Ghost of Mae Nak

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Ghost of Mae Nak
Ghost of Mae NakPoster.jpg
Film poster
Directed by Mark Duffield
Produced by Siamrus Lauhasukkasame
Wachara Tantranont
Tom Waller
Written by Mark Duffield
Starring Pataratida Pacharawirapong
Siwat Chotchaicharin
Porntip Papanai
Music by Steve Bentley-Klein
Cinematography Mark Duffield
Ryan Godard
Edited by Laurent Gorse
Distributed by Box Office Entertainment
Release dates September 15, 2005
Country Thailand
Language Thai

Ghost of Mae Nak (Thai: นาค รักแท้/วิญญาณ/ความตาย) is a 2005 Thai horror film thriller about a protecting ghost directed and written by British director Mark Duffield. The film stars Pataratida Pacharawirapong, Siwat Chotchaicharin and Porntip Papanai as the ghost.

Synopsis[edit]

Set in modern Bangkok, the life of groom Mak is disturbed, by successive nightmares with a ghost woman, Mae Nak, an ancient Thai legend. He meets his beloved fiancée Nak to acquire an antique brooch and an old abandoned house in Phra Khanong through an unscrupulous real estate agent Angel and they decide to buy the property.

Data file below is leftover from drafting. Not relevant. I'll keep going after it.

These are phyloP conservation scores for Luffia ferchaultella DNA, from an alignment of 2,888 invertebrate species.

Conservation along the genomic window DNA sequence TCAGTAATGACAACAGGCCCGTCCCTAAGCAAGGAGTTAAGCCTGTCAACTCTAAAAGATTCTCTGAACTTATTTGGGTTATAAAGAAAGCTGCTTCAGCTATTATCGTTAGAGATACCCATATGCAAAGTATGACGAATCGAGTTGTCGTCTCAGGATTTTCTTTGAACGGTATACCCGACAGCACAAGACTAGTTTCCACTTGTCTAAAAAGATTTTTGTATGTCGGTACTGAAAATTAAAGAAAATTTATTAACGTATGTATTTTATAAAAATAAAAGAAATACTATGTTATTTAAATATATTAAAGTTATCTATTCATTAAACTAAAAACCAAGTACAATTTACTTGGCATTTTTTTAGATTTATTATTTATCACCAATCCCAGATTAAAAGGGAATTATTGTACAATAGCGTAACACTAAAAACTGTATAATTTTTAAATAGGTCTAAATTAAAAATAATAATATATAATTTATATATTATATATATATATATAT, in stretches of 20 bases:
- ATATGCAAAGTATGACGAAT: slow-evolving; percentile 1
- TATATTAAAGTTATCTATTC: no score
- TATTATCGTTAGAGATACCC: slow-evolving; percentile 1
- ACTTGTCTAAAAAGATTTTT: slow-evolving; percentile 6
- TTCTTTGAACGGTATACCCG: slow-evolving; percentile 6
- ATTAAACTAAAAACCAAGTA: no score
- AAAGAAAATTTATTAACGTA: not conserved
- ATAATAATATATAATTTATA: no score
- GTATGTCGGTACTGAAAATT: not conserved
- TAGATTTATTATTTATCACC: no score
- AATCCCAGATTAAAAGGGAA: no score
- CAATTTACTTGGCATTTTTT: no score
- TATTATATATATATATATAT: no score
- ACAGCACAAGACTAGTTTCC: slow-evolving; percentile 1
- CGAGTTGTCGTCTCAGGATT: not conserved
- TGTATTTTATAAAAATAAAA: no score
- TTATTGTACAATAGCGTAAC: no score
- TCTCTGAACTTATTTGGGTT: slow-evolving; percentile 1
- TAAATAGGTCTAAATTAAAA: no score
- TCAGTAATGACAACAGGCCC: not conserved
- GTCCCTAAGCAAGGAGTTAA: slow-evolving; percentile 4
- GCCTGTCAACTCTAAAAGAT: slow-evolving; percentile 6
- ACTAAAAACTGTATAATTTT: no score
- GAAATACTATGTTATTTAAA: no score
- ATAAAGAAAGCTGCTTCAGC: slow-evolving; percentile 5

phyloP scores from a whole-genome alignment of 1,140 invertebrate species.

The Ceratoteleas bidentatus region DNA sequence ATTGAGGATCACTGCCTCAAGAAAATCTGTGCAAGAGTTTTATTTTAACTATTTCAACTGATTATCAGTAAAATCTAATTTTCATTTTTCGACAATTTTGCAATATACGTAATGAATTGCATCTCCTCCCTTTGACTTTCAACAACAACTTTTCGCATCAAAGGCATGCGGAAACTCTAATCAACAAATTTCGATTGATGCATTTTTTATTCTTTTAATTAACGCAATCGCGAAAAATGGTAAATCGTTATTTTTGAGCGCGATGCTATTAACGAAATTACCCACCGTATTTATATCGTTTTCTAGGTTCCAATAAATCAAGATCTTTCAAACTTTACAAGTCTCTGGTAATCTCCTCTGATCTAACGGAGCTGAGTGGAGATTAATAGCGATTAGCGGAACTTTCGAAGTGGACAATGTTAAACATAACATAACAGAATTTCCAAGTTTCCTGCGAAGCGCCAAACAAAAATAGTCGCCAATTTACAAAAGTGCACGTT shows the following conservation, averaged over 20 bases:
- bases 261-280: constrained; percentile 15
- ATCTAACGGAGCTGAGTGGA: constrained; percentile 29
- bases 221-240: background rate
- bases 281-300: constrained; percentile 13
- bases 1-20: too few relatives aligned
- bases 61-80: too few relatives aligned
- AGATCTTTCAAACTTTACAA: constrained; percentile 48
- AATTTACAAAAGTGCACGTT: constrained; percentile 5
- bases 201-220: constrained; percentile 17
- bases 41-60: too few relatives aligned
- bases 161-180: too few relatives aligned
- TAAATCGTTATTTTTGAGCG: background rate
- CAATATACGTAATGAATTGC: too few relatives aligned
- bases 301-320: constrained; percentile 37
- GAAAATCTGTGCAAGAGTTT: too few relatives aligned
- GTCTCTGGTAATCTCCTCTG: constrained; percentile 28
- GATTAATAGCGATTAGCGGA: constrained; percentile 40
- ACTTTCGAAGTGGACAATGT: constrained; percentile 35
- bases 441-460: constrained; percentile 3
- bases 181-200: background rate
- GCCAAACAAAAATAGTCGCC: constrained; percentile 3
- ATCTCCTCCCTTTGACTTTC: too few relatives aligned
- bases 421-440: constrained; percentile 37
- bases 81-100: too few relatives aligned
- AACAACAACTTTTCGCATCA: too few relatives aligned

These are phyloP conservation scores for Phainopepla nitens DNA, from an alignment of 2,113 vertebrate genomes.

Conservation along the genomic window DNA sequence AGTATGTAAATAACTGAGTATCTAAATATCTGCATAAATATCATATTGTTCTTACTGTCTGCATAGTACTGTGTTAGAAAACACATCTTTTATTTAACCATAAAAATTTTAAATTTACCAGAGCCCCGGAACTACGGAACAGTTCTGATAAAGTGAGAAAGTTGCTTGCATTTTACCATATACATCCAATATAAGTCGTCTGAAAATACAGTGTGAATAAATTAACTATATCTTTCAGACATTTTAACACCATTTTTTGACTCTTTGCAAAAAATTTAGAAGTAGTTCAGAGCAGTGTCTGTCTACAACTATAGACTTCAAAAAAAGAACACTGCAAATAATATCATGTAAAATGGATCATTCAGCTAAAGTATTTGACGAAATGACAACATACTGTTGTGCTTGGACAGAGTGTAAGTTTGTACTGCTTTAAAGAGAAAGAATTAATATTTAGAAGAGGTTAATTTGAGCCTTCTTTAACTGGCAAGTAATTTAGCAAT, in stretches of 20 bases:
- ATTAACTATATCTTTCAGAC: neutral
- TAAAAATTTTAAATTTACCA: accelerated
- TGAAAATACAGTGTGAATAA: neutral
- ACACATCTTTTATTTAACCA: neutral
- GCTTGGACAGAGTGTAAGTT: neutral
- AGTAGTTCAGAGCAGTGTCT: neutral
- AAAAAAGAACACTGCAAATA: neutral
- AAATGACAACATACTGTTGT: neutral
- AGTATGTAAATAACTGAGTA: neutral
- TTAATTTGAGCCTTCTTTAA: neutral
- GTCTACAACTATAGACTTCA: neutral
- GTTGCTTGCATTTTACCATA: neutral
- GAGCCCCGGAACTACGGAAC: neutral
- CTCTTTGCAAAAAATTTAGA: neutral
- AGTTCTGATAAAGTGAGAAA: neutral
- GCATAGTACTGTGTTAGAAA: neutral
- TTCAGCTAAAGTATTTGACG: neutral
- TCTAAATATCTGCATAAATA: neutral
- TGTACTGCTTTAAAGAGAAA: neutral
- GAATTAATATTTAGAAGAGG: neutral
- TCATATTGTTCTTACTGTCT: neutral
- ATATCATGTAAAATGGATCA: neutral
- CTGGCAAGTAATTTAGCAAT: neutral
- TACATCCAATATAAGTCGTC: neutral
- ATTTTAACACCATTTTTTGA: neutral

Siwat Chotchaicharin as Mak.

After their wedding, two small-time thieves break into the house and steal their gifts and other objects. Mak happens to see the criminals on the streets of Bangkok selling his goods. He chases the burglars and they run their van over Mak, who falls into a deep coma. The ghost Mae Nak protects the young couple against Angel and the burglars, but in return she holds the soul of Mak.

Nak finds the remains of Mae Nak in an ancient cemetery, and with some monks, they exorcise Mae Nak from Mak using the ancient brooch and release her spirit.

Cast[edit]

Background[edit]

Shrine to Mae Nak at Wat Mahabut on Sukhumvit Soi 77 in Suan Luang district, Bangkok.

The story of Mae Nak Phra Khanong is famous and a favorite among Thai people. There is a shrine dedicated to her at Wat Mahabut on Sukhumvit Soi 77 (On Nut) in Bangkok's Suan Luang (formerly Phra Khanong) district.

The tale has been depicted on film numerous times since the silent era, with one of the most famous being Mae Nak Pra Kanong in 1958. A 1999 version, Nang Nak, by Nonzee Nimibutr, gained worldwide acclaim as part of the "Thai New Wave" cinema movement. There also is an opera, Mae Naak, by Thai composer Somtow Sucharitkul.

External links[edit]